Last Week's Getaway:
Big Thicket National Preserve

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park ranger giving 2 boys demonstration
Come discover a marble cave, hike trails through ancient forests, and earn a Junior Ranger badge. (NPS Photo)

antique cars in front of A-frame lodge
“Cool cave, warm hearth.” Featured in Great Lodges of the National Parks, the Oregon Caves Chateau offers a serene overnight experience. (NPS Photo)

smiling female with protective gear emerging from cave
Smile spelunker! Experience the wonder of exploring the wild areas of Oregon Caves National Monument on the off-trail caving tour. (NPS Photo)

NPS.gov homepage photo: During summer weekends, the last tour of the day is by candle light. Visitors can see what early cave explorers might have seen as they went from room to room with just this basic light. (NPS Photo)

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A New National Park Getaway Every Wednesday

Oregon Caves National Monument

Seven years ago, while on sabbatical from a university faculty position, I revisited many of the parks I had taken my children to and recounted the wonderful bonds we had made through our many outings and campouts in the national parks. One afternoon, as I drove through southern Oregon to the coast, I made a spontaneous decision to make a turn and explore a park I had passed on previous trips. A scenic, mountainous road led me to a great find – Oregon Caves National Monument

My stopover for curiosity’s sake began with a ranger-guided cave tour – we followed a rushing creek up into marble rock, deep inside an ancient mountain. Within the darker inner-landscape, my apprehension and fears were abruptly replaced with awe and fascination as shimmering cave formations stretched incomprehensively from floors and ceilings, and then flowed effortlessly over walls. I felt nature was displaying its unique artwork at each turn of exploration’s winding paths.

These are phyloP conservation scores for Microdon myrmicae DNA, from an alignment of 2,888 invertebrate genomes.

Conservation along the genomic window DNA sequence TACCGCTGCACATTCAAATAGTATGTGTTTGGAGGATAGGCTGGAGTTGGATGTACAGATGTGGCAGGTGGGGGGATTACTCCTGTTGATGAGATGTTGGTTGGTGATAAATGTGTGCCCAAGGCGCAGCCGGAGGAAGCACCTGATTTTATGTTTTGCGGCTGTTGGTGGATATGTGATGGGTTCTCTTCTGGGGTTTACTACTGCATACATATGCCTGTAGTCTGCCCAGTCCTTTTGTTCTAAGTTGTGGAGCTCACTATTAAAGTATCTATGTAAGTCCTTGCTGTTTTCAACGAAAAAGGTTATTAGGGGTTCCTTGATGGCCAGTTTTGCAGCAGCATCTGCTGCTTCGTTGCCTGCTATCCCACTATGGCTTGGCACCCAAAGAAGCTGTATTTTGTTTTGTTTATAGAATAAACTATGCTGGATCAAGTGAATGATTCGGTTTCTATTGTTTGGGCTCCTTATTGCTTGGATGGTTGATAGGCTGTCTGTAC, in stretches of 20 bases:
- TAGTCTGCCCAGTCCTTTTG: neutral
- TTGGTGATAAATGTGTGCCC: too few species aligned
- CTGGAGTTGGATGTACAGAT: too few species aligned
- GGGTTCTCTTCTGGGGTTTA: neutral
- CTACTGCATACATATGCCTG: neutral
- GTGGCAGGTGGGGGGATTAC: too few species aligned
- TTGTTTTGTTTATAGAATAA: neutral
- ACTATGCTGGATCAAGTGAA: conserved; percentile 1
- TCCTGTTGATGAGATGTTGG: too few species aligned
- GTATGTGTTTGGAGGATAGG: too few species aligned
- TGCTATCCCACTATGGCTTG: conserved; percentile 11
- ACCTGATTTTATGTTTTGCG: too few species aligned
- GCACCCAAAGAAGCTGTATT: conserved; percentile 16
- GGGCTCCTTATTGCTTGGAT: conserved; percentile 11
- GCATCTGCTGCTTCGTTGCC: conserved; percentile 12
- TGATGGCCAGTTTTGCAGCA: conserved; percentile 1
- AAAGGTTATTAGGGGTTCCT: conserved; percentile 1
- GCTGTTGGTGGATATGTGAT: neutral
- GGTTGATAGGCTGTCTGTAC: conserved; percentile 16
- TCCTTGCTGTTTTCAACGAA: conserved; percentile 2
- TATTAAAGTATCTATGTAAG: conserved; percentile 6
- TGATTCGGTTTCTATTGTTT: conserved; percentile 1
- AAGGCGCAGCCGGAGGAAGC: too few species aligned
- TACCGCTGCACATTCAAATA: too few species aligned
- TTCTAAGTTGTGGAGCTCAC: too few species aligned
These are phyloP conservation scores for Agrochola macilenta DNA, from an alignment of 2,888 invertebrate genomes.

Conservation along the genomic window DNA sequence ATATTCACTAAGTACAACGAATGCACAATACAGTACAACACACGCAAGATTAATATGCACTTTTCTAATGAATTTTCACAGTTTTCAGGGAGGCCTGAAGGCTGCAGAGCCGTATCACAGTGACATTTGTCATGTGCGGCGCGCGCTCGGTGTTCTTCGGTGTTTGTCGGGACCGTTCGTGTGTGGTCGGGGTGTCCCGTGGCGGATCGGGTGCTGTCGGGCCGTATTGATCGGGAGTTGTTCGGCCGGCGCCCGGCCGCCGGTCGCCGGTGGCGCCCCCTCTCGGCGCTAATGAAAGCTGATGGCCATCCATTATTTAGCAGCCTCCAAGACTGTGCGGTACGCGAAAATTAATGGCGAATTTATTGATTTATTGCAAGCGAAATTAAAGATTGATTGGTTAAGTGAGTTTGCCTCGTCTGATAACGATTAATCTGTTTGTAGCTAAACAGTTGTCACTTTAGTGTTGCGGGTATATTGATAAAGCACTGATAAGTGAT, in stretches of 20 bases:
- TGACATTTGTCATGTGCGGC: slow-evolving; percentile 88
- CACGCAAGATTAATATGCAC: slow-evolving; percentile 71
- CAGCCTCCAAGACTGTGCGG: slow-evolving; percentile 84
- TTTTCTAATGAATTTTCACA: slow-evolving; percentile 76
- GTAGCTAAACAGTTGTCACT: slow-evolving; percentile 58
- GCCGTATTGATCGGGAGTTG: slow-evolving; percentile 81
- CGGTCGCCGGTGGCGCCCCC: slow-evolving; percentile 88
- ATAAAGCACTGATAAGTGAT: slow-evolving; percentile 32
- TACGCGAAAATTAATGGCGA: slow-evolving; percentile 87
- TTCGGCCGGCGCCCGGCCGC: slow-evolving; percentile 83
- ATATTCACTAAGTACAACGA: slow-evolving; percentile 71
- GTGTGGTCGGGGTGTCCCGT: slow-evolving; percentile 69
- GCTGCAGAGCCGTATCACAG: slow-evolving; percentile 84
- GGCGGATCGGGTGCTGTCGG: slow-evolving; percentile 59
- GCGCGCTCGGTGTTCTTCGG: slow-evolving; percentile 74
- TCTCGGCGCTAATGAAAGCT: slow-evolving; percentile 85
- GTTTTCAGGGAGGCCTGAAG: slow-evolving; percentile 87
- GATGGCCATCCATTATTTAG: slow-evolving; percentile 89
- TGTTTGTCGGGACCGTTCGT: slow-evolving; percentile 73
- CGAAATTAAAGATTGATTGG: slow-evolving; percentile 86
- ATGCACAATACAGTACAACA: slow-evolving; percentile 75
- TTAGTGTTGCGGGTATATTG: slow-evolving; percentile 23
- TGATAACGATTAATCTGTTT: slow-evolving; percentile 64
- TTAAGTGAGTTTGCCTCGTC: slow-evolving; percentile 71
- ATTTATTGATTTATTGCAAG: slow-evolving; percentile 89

Energized by the tour that ended in a lush old-growth forest full of sweet aromas and chirping birds, I hiked an assortment of beautiful, inviting trails. I learned that Oregon Caves is part of a pristine watershed in a mountain range that is home to some of the country’s most biologically diverse plants and animals. For me, the breathtaking views and exercise created a thirst for more.

I extended my visit, dining and staying at Oregon Caves Chateau. The hotel is listed in the National Register of Historic Places (a National Park Service program) and was featured on the PBS television special Great Lodges of the National Parks; it motivated me to enjoy a radiant mountain sunset and star-gazing night. A ranger program by the hotel’s marble fireplace made the evening even more enchanting and provided me the opportunity to learn about visitors of the past.

Welcoming another day to discover and play, I began it with a physically and mentally challenging off-trail cave tour where I learned caving techniques, etiquette, and conservation while I slivered through concealed parts of the caves. Afterward, I squeezed in a ranger program and joined one last tour of the cave by candlelight. As my visit drew to an end, I fully embraced this place and considered my good fortune for making that spontaneous turn onto a mountain road.

Oregon Caves is astoundingly beautiful above and below the earth, and opportunities for stimulating adventures abound. What made this experience even more extraordinary for me was watching the many young families on their own adventures, talking with rangers and building special bonds. That turn I took seven years ago would extend my sabbatical and eventually prolong my visit – I became a member of the National Park Service at Oregon Caves National Monument, a discovery I’m glad I didn’t miss.

By David L. Thompson, outreach coordinator, Oregon Caves National Monument